Visually stunning with highly intelligent scripting, this is another perfect example of the genius of Hayao Miyazaki, while also being commisioned by Disney who clearly did not know what they were getting with this film, which not only has burst of violence, bloodshed and gore but also is far from thier usual fluffy plotting and styling, as Miyazaki combines fantasy and mythology in his gripping and fast paced tale.
Further Viewing: Breakdown, Boogie Nights, Cube, Chasing Amy, Funny Games, The Game, Junk Mail, Life Is Beautiful, Mimic, Nowhere, Orgazmo, Rainy Dog, Starship Troopers
1998Essential Film: Dark City
The second Alex Proyas on this list and sadly the most overlooked, as this Kafka esq tale opens with John (Refus Sewell) waking up naked in a hotel bathtub, his memories erased and a mutilated prostitute on the bed. Soon John finds himself framed for a string of brutal and bizarre murders and on the run from not only the police, but also the strange trench coat clad men known only as “The Strangers” as he tries to piece together his missing memories.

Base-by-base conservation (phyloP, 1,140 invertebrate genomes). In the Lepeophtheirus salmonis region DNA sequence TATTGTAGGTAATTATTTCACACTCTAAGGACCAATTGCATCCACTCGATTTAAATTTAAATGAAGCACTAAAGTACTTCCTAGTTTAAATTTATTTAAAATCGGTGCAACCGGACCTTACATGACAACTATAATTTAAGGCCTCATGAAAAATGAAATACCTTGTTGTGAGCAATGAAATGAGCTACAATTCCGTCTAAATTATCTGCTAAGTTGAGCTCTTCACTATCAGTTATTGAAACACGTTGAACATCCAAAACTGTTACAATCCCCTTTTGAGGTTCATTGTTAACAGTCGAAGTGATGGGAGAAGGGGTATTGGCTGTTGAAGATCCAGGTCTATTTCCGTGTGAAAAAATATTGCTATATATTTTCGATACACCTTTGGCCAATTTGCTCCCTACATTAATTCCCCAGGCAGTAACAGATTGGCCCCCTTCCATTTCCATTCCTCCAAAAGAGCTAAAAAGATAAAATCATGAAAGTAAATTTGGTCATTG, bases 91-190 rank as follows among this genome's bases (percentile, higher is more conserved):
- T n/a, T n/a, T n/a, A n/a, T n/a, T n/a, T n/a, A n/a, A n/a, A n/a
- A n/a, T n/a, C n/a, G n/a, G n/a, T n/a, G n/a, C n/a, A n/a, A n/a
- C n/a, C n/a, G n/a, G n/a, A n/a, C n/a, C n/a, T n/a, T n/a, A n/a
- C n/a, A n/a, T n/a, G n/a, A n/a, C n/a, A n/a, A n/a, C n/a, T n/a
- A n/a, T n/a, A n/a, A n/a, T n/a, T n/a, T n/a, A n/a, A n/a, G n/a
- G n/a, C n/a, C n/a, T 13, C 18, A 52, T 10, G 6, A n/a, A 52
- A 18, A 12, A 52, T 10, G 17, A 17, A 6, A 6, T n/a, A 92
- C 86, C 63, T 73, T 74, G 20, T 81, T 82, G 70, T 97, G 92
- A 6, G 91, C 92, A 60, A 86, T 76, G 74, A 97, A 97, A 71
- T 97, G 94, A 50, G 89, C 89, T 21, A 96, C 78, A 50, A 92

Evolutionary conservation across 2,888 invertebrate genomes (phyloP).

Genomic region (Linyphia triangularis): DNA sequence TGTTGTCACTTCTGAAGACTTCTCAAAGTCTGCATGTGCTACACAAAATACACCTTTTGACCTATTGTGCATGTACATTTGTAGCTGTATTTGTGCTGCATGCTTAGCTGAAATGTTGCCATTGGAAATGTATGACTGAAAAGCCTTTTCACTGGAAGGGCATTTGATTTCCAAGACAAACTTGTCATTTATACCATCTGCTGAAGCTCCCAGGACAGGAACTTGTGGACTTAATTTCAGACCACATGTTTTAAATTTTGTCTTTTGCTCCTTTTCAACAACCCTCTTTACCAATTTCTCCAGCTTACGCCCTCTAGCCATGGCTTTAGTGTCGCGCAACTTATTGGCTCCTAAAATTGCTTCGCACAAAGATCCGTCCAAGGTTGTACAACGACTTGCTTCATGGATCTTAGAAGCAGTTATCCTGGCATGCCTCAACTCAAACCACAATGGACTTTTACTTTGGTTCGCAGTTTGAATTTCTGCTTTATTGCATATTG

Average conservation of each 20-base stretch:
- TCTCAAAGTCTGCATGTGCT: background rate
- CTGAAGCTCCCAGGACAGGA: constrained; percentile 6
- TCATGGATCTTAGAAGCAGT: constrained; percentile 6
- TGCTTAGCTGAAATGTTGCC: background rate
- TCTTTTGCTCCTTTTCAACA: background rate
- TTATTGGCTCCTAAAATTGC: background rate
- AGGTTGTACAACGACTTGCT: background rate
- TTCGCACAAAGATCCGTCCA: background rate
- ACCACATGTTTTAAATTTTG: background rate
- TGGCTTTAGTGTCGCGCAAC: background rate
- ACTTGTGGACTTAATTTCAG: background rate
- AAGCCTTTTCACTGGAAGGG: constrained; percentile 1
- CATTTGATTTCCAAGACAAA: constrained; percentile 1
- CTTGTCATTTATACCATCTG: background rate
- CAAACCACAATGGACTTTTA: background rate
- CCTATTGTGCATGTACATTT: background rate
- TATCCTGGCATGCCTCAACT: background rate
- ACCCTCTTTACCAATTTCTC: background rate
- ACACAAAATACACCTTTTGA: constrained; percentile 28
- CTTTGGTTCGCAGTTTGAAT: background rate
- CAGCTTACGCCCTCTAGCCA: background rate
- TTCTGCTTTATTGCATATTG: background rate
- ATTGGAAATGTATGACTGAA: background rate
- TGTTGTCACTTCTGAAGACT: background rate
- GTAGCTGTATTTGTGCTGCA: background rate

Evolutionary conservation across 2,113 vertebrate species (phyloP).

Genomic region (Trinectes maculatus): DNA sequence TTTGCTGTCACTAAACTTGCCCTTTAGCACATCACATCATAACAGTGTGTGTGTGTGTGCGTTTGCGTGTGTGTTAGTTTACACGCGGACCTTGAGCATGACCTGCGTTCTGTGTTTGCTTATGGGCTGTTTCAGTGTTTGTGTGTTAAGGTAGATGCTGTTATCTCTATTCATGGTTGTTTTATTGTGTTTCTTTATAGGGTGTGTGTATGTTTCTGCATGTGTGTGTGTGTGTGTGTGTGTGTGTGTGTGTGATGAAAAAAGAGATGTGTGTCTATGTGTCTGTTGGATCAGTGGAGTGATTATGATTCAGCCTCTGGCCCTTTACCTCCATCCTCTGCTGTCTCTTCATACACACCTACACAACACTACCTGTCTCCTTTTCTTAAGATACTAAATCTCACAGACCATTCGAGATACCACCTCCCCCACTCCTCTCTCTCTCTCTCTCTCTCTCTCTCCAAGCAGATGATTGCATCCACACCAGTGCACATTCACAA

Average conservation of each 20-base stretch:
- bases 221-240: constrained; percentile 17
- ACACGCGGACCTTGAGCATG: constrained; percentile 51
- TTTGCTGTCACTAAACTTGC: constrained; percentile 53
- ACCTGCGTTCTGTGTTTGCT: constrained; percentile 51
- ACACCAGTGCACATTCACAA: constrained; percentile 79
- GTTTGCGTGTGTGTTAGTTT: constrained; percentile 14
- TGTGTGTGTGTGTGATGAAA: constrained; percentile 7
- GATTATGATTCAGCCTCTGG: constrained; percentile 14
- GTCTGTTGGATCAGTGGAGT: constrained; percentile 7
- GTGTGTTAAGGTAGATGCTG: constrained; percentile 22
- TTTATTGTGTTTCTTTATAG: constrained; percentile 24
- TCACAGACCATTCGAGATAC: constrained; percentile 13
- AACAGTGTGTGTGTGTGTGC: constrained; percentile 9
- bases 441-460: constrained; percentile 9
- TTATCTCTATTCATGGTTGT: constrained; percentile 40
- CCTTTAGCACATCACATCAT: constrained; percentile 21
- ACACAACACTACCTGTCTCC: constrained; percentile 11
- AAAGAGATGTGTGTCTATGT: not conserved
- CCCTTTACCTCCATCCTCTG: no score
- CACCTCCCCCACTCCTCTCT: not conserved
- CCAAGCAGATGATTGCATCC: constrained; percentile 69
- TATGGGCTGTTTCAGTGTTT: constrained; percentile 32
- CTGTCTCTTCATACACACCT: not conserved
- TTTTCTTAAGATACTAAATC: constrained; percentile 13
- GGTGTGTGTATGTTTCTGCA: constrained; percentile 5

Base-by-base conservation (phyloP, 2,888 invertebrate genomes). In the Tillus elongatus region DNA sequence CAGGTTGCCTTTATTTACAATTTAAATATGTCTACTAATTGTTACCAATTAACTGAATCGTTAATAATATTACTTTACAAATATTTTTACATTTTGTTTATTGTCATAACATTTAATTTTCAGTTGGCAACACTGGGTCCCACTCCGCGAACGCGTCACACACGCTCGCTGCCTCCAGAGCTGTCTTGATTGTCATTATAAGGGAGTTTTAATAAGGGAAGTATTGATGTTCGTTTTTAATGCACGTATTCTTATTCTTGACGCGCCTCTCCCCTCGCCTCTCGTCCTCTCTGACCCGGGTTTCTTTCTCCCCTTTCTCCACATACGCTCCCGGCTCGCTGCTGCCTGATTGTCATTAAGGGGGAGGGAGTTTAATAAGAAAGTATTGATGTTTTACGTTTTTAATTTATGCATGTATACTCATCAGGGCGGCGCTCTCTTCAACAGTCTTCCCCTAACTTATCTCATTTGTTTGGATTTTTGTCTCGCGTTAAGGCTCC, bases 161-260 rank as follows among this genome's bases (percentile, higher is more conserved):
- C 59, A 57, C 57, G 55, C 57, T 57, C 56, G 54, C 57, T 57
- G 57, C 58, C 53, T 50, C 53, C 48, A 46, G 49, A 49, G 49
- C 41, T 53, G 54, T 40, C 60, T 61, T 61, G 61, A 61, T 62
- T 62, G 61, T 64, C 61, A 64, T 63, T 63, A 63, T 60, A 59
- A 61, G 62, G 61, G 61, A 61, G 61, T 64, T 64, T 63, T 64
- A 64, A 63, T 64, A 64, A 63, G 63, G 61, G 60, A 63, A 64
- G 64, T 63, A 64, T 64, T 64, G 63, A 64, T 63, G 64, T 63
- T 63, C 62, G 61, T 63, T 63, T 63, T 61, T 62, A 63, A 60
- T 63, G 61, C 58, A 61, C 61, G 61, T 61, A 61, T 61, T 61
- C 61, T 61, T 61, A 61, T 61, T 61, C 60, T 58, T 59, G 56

Sharing the same gothic styling as his previous film "The Crow" this film only built upon those designs as here Proyas gives us a city of perminant midnight,with definite shades of Terry Gilliam’s “Brazil” and Fritz Lang’s “Metropolis”while skillfully combining elements of sci-fi and noir to create a potent mix, while drip feeding the audience infomation as to the truth about Dark City.
Further Viewing: American History X, BASEketball, The Big Lebowski, Ringu, Run Lola Run, Rushmore
1999Essential Film: Cruel Intentions